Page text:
When Cecil Shorts III catches passes, good things tend to happen for the Jacksonville Jaguars. Likewise, when the wide receiver tweets about United Way of Northeast Florida, the nonprofit tends to score a touchdown.
Shorts is the Jaguars’ liaison to the United Way and, as it turns out, a key messenger for the organization.
“We see an increase in web traffic and engagement every time he mentions us on Twitter,” says Lisa Daniel, the United Way’s vice president of marketing and communications.
Few nonprofit agencies have the benefit of a professional athlete boosting their marketing efforts. But the benefits of social media can still come to those organizations that put the most thought into their posts, says Georgette Dumont, a University of North Florida assistant professor of public administration, who studied the impact social media can have on nonprofits.
“Social media has to be very strategic. There has to be a reason for these organizations to use it to meet their greater goal, which is their mission,” Dumont said.
Dumont’s report presents data on how the public interacts with nonprofits on social media platforms in Duval County and statewide.
That research produced data Dumont didn’t expect: 65 percent of Duval County residents who engage with nonprofits via social media have donated money due to a post.
“This is surprising (because) when I work with nonprofits, I tell them they are not going to make a lot of money off social media,” she said.
The UNF study also found that 68 percent of people in Duval County who use social media to engage with nonprofits have attended an event because of a post and 62 percent have volunteered due to a post.
The Jacksonville Humane Society directly benefits from social media posts promoting fundraising and awareness, says Diana Fox, the agency’s community relations coordinator.
Social media has helped raise thousands of dollars, find homes for thousands of animals and help Jacksonville become the largest no-kill city in the United States, she said.
The Nonprofit Center of Northeast Florida, a member-organization whose services include coaching nonprofits, is typical of many of the agencies it serves. It heavily relies on Facebook, Twitter and other social mediums to tell its story because it has no advertising budget, said Jayne Evans, the organization’s communications coordinator.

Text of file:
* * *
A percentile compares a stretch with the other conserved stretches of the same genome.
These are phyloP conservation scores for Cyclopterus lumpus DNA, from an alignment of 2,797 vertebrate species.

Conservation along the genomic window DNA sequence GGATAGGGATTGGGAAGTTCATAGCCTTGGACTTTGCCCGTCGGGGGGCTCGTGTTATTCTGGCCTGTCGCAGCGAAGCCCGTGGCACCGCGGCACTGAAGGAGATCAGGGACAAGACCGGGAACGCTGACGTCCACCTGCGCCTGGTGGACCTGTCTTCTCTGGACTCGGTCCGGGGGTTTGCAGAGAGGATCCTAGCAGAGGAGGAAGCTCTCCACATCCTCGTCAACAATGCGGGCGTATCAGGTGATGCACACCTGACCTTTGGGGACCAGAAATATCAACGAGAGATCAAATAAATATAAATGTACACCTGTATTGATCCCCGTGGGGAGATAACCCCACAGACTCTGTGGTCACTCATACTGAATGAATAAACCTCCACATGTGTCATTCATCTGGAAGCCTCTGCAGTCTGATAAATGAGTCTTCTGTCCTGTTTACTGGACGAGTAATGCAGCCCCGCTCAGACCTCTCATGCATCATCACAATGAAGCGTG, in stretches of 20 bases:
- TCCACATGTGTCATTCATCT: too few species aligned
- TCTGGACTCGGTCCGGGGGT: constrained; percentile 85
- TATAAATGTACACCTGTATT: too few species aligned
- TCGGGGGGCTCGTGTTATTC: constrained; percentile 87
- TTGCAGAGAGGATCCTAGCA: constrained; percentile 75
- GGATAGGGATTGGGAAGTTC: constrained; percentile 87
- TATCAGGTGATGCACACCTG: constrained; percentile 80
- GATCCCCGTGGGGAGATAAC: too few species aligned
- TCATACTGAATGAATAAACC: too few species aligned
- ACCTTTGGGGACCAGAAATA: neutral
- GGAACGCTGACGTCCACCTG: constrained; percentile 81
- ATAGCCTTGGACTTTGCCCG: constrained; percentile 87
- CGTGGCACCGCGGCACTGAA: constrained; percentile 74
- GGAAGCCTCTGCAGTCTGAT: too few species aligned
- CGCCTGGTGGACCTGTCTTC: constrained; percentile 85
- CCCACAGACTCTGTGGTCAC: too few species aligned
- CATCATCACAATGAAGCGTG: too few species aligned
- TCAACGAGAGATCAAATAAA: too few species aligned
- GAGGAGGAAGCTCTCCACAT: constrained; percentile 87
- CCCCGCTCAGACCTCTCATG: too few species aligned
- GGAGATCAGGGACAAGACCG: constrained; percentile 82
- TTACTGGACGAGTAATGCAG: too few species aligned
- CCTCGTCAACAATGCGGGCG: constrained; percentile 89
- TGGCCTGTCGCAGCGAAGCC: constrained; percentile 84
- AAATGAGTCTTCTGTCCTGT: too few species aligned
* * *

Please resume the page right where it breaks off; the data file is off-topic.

Dumont said that in seminars and as a Nonprofit Center community coach, she describes using social media as something akin to a blind date — an initial getting-to-know-each-other interaction. Ideally, but not always, the relationship grows from there, she said.
“It might get them to donate an hour or two, or get them to volunteer for an event, or donate $1 or $5. The hope is to grow the relationship over time to get them eventually invested into the organization,” she said.
Dumont said it’s important for organizations to learn as much as they can about what is working and why so they can best integrate social media and other online communications into their strategies.
The Humane Society is among the nonprofits that use Facebook, Twitter and Google analytics tools to help develop its messaging strategies.
“This allows us to determine trends, what is working and what is not,” Fox said.
First Coast No More Homeless Pets actively uses Facebook, Twitter, Instagram and its website to promote adoption events and share success stories.
“Without (social media), I believe our donations, volunteer base and all things First Coast No More Homeless Pets would suffer greatly,” said Nicole Brose, the organization’s development director. “It is crucial to our brand.”
The UNF study did not review whether there’s a direct return on investment when resources are allocated to social media posts.
Still, “over the last couple of years, there’s a correlation between more organizations finding more benefits of their use of social media, and more organizations are investing more employee times into use of social media,” Dumont said.
The UNF data says 41 percent of Duval County residents who use social media to engage with nonprofits are ages 25 to 64. Those numbers are consistent with what Community Foundation for Northeast Florida leaders have learned, much to their surprise, said Nina Waters, the organization’s president.
“What we’ve found by looking at comments and likes on Facebook is that it is engaging donors and fund holders of all ages,” Waters said. “In addition, we are hearing from individuals who had no previous engagement with our foundation.”